What I want is to configure a computer in home with Windows and use it as a TCP proxy for connect and route packets from the 80 to port 23 in another server in the Internet


Note: Luca's answer which arrived three years after this one was accepted, is probably the one that you want if running Vista or later.

rinetd should do the job, and a Windows binary for it can be had from [sorry, link no longer valid] (for anyone looking for the same thing under Linux, rinetd is in the standard repositories of just about every distro so can be installed with "apt-get install rinetd" or "yum install rinetd" or similar)

Note: the previous link to a Windows binary is no longer valid. Windows builds of the tool can be found in cygwin and similar packages, after a cursory search I didn't find a direct link to a stand-alone Windows binary to replace the link with. All references found pointed to the same, now invalid, link.

  • That link looks down to me? Or is it supposed to redirect to a loans website? – CLOVIS Oct 22 '20 at 15:00
  • Looks like the domain lapsed and has been taken over. I couldn't find a replacement location for a stand-alone Windows binary. I've updated the question accordingly. – David Spillett Oct 22 '20 at 17:13

You can use the built-in netsh portproxy. In your case:

netsh interface portproxy add v4tov4 listenport=80 connectaddress=ip-of-server-on-internet connectport=23 listenaddress=ip-of-windows-machine protocol=tcp

You'll need Administrator privileges. No need to install additional software!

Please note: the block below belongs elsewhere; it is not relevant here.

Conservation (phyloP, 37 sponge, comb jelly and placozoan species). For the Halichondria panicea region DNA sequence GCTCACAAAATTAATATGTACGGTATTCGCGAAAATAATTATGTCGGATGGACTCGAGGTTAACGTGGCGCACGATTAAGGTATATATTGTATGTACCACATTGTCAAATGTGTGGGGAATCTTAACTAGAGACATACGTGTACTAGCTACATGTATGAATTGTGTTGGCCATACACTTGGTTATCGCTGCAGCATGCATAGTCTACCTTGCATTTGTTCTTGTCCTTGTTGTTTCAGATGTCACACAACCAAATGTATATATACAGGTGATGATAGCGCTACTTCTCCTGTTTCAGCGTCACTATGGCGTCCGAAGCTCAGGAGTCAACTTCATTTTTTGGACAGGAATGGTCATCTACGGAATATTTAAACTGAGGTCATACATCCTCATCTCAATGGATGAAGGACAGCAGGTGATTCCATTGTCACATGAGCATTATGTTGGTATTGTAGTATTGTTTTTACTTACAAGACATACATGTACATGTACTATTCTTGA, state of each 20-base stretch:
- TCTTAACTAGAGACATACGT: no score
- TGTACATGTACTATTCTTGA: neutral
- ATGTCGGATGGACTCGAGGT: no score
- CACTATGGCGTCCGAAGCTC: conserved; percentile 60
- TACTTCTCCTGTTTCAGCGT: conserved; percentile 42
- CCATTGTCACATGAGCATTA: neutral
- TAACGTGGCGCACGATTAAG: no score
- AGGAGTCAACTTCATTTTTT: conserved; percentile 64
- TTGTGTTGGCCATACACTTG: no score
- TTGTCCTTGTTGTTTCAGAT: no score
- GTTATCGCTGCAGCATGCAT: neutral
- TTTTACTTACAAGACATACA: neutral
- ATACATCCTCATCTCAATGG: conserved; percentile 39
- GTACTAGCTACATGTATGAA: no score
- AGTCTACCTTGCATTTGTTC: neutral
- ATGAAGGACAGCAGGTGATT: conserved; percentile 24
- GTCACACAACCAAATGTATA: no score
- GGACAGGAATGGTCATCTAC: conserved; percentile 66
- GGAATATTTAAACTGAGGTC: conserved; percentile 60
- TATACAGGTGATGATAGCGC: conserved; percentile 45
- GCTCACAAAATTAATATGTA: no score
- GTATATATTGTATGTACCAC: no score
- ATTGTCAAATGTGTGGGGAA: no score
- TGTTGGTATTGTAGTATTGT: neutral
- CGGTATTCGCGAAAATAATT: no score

You are required to install IPv6 on your operating system before using this feature. On Vista and later this is a non-issue as IPv6 comes installed by default, but on XP/2003 you have to open up your network interface property panel, and add the Microsoft TCP/IP version 6 protocol first.

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    Why isn't this the accepted answer?!? – Hafthor Nov 9 '12 at 21:28
  • @Hafthor: probably just because it turned up a while after the other answers came in and one was already accepted. It is certainly something I'll try first next time I need such a server under Windows. – David Spillett Jan 3 '13 at 15:29
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    this is a fantastic answer! – Dima Oct 15 '17 at 20:09
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    This is awesome sauce. If it's an unusual port don't forget to immediately wf.msc and let it through the firewall! – BaseZen Jan 5 '18 at 1:32
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    amazing! worked like a charm. This MUST become the accepted answer! – atomaras Jul 18 '18 at 22:10

You're looking for a TCP proxy. There are a variety of free TCP proxies for Windows. I'm not going to recommend one because I don't have any good experience with any of them. Google for "Windows TCP proxy" and you'll come up with a boatload.

This one is cute and source is available, but I don't know how reliable: http://dposey.no-ip.com/Proxy/

It's a fairly trivial piece of code, though one could put some pretty neat features into a high-end TCP proxy (load balancing, logging of traffic, etc).

  • Also, make sure you understand that, depending on where the servers are, and what kind of connections are available, latency can be horrible. – Joshua Nurczyk Jun 2 '09 at 18:18

Assuming it's http packets you could use one of the many windows proxies out there Like Squid NT or something similar.

But if you just wanna port forward any packets, SSH tunneling is the way to go. Check out sshwindows for the server piece and http://oldsite.precedence.co.uk/nc/putty.html for a quick howto on how to set up port forwarding in PuTTY.

There might be an easier way using Some built in Microsoft tool, but this is what came to the top of my head first.


3proxy is a small and flexible cross-platform multipurpose proxy which can act as a TCP proxy too.


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